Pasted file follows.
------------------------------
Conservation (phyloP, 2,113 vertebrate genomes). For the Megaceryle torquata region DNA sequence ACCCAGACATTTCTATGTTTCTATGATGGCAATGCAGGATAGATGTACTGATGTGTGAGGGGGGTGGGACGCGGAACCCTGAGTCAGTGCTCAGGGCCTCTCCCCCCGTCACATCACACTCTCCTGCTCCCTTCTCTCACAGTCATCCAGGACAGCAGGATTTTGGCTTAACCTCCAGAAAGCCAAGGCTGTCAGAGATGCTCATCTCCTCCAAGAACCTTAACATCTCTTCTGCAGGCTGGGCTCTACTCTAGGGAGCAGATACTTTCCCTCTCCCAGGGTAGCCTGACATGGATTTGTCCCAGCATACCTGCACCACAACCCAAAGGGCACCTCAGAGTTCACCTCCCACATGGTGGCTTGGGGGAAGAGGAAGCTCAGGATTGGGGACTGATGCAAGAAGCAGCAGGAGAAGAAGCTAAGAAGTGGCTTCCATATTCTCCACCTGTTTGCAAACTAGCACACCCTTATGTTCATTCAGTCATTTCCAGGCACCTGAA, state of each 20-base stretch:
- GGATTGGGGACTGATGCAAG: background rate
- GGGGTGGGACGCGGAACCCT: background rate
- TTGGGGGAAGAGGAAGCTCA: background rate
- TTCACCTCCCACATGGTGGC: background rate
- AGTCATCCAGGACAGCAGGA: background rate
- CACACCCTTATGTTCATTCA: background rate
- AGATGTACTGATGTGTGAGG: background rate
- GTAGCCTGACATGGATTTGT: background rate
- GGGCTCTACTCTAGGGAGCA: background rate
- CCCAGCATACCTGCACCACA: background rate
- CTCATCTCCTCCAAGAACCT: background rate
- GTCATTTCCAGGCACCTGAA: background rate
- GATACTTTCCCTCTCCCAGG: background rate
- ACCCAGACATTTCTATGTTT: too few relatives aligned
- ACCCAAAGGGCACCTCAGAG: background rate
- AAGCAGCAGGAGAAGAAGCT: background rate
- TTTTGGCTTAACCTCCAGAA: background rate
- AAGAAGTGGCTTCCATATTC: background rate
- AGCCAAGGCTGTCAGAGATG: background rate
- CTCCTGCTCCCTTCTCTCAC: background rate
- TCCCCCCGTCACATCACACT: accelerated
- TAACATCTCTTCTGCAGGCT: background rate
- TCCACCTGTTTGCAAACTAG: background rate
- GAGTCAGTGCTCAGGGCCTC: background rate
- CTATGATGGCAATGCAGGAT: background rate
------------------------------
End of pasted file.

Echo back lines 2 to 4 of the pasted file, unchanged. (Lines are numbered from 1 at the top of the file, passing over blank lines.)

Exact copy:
- GGATTGGGGACTGATGCAAG: background rate
- GGGGTGGGACGCGGAACCCT: background rate
- TTGGGGGAAGAGGAAGCTCA: background rate